“How shall we describe the doom of an unfaithful minister? And every unearnest minister is unfaithful. I would definitely prefer to be consigned to Tophet as a murderer of men’s bodies than as a destroyer of men’s souls; neither do I know of any condition in which a man can perish so fatally, so infinitely, as in that of the man who preaches a gospel which he does not believe, and assumes the office of pastor over a people whose good he does not intensely desire. Let us pray to be found faithful always, and ever. God grant that the Holy Spirit may make and keep us so.”
“The work of Christ was to bring in a perfect righteousness. For whom, think you? For those who had a righteousness? That were a superfluity. Why should he weave a garment for those who were already clothed in scarlet and fine linen? He had, moreover, to shed his blood. For whom his blood? Wherefore the agony in the garden? Wherefore the cry upon the cross? For the perfect? Surely not, beloved. What need had they of an atonement? Verily, brethren, the fact that Jesus Christ bled for sin upon the cross bears, on its very surface, evidence that he came into the world to save sinners. And then look at God’s end in the whole work. It was to glorify himself, but how could God be glorified by washing spotless souls, and by bringing to everlasting glory by grace those who could have entered heaven by merit? Inasmuch as the plan and design both aim at laying the greatness of human nature in the dust, and exalting God, and making his love and his mercy to be magnified, it is implied as a matter of necessity, that it came to deal with undeserving, ill-deserving sinners, or else that end and aim never could be accomplished.”
C.H. Spurgeon, “The Friend of Sinners,” June 29, 1862.
The suffering Messiah will be brought forth again this morning, not by Pilate, but by one who longs to do him honour, and when he stands before you, and is proclaimed again in the words, “Behold your King!” will you also cry, “Away with him, away with him”? Let us hope that there will not be found here hearts so evil as to imitate the rebellious nation and cry, “We will not have this man to reign over us.” Oh that -each one of us may acknowledge the Lord Jesus to be his King, for beneath his sceptre there is rest and joy. He is worthy to be crowned by every heart, let us all unite in beholding him with reverence and receiving him with delight. Give me your ears and hearts while Jesus is evidently set forth as standing among you, and for the next few minutes let it be your only business to “Behold your King.”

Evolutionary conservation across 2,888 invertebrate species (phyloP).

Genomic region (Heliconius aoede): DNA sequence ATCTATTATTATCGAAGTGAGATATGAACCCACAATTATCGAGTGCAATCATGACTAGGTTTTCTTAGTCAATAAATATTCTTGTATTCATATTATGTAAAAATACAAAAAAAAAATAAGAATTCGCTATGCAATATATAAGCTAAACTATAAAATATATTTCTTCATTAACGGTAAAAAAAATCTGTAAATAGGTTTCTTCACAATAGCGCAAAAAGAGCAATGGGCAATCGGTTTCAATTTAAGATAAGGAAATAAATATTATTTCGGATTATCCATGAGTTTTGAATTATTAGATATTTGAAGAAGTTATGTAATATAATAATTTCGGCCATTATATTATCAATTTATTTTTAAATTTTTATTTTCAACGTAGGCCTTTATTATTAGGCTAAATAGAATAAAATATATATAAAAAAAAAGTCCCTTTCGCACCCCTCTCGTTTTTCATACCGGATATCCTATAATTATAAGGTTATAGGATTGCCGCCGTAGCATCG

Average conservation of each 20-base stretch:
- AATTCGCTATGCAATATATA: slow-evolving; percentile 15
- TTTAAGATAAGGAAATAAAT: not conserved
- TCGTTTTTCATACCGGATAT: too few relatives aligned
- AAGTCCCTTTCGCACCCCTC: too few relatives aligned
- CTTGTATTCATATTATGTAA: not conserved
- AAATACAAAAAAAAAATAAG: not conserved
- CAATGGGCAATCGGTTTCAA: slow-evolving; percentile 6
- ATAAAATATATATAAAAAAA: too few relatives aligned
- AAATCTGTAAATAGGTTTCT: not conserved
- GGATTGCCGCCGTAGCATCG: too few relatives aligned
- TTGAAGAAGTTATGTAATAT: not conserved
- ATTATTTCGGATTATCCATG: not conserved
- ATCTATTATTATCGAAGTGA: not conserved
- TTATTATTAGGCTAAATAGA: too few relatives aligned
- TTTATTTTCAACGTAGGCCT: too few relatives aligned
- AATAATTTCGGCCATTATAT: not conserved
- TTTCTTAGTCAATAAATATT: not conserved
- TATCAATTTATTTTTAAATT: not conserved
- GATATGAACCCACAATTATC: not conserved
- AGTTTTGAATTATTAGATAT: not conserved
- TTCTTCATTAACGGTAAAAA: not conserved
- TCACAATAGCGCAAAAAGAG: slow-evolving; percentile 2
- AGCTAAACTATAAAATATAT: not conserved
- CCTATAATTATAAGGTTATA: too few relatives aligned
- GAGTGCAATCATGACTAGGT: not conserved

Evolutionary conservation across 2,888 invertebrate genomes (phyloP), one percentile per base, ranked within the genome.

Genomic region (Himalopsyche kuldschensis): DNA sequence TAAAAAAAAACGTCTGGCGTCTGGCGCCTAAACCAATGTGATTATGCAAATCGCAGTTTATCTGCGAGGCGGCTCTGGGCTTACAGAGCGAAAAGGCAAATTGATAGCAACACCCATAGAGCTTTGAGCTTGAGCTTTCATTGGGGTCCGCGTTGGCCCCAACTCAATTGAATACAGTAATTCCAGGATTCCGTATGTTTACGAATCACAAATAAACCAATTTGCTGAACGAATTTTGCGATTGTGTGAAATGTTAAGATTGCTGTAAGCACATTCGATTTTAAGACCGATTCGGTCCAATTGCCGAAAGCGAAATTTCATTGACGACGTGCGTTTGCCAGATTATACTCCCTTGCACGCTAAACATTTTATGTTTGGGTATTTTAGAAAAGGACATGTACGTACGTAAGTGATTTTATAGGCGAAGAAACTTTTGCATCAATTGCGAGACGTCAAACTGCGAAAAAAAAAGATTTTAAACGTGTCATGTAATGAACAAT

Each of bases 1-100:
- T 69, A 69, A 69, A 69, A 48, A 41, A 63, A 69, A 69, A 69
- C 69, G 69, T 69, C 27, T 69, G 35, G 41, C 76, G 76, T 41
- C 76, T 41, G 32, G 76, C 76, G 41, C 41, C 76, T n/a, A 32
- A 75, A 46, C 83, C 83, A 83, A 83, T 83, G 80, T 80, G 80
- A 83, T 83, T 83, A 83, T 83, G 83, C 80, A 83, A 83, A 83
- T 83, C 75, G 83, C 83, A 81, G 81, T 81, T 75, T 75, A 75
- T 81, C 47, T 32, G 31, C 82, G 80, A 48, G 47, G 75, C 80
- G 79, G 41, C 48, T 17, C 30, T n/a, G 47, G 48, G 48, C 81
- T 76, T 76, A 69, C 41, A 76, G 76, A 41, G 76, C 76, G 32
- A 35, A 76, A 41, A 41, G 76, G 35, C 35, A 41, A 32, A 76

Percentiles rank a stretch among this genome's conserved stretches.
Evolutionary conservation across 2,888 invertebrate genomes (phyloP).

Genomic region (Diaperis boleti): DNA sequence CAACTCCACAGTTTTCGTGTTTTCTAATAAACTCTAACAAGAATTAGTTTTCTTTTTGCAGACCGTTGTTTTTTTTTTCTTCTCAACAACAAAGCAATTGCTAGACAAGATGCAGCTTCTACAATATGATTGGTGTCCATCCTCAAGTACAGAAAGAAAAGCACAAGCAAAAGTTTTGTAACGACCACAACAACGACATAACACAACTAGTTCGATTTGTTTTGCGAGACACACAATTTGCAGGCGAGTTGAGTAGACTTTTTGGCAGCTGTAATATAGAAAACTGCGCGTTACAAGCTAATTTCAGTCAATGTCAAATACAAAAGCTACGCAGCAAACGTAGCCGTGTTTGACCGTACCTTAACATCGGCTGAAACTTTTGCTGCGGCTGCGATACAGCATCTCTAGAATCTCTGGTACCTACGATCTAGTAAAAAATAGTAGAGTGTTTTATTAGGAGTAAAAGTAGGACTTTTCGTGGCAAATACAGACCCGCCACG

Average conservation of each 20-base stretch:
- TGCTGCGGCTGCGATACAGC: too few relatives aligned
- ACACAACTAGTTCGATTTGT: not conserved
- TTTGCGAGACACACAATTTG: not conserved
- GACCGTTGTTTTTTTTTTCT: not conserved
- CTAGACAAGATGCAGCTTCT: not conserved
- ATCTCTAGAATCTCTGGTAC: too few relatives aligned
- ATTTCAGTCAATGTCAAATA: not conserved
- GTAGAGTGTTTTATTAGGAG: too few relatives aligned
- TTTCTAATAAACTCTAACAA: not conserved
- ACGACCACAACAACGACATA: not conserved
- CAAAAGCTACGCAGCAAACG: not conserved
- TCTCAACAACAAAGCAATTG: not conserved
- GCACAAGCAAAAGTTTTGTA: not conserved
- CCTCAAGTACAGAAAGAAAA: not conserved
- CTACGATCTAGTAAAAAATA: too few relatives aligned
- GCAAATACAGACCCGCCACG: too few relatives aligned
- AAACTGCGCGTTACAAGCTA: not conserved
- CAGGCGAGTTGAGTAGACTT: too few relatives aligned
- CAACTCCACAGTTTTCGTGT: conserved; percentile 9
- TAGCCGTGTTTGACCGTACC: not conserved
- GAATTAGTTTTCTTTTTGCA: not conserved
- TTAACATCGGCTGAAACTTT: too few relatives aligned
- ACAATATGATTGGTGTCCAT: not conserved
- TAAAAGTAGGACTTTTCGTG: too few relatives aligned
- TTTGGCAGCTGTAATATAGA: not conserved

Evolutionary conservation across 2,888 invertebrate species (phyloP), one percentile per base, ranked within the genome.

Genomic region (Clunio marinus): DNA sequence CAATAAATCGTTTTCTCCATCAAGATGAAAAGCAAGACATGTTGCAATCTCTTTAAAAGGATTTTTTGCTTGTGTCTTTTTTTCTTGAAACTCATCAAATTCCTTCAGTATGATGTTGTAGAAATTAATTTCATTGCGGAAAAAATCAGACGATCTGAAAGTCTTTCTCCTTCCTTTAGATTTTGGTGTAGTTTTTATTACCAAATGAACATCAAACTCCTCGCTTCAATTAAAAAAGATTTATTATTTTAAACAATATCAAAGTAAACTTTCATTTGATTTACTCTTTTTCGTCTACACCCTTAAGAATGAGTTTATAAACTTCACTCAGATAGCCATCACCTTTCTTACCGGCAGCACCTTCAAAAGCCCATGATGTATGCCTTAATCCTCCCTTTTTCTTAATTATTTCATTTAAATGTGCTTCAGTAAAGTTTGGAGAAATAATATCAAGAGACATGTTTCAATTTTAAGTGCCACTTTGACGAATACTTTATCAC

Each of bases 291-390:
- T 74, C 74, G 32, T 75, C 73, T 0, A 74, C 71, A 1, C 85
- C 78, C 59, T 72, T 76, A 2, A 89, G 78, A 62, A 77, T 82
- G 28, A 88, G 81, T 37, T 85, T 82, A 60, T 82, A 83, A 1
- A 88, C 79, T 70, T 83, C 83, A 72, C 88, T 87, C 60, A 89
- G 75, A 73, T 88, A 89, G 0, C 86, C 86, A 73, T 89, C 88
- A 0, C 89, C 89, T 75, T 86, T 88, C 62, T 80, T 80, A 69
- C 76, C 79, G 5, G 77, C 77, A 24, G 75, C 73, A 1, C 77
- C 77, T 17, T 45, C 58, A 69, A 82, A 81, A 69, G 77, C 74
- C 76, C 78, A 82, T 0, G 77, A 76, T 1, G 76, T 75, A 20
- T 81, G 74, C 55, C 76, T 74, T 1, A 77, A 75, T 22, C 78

“If you conceive that by your good works you shall enter heaven, never was there a more fell delusion, and you shall find at the last great day, that your hopes were worthless, and that, like sear leaves from the autumn trees, your noblest doings shall be blown away, or kindled into a flame within you yourselves must suffer for ever. Take heed of your good works; get them after faith, but remember, the way to be saved is simply to believe in Jesus Christ.”
This world is not the rock beneath our feet which it seems to be; it is no better than those green, but treacherous, soft, and bottomless bogs, which swallow up unwary travellers. We talk of terra firma as if there could be such a thing as solid earth; never was adjective more thoroughly misused, for the world passeth away and the fashion thereof. Every now and then, in order to enforce this distasteful truth upon us, the God of providence gives the world, in some way or other, a warning shake. The Lord has only to lay one finger upon the world, and the mountains are carried into the midst of the sea, while the waters of the ocean roar and are troubled until the mountains shake with the swelling thereof. The most solid fabrics of human skill and industry are dissolved at the voice of the Most High; though they appear to possess the firmness of earth and claim the sublimity of heaven, yet one divine word shakes earth and heaven in a moment. Looking back through history, you will observe many periods of very tremendous shakings, the records of which are indelibly engraved upon human memory. An empire has been piled up by conquest, and cemented by policy and power; monarchs of gigantic mind have been sustained by armies of indomitable valour, and great dynasties have been established whose reign promised to be as enduring as the sun. but God has shaken, and the diadem has fallen, and the kingdom become desolate.
“A Lesson from the Great Panic,” MTP 12:690 (1866)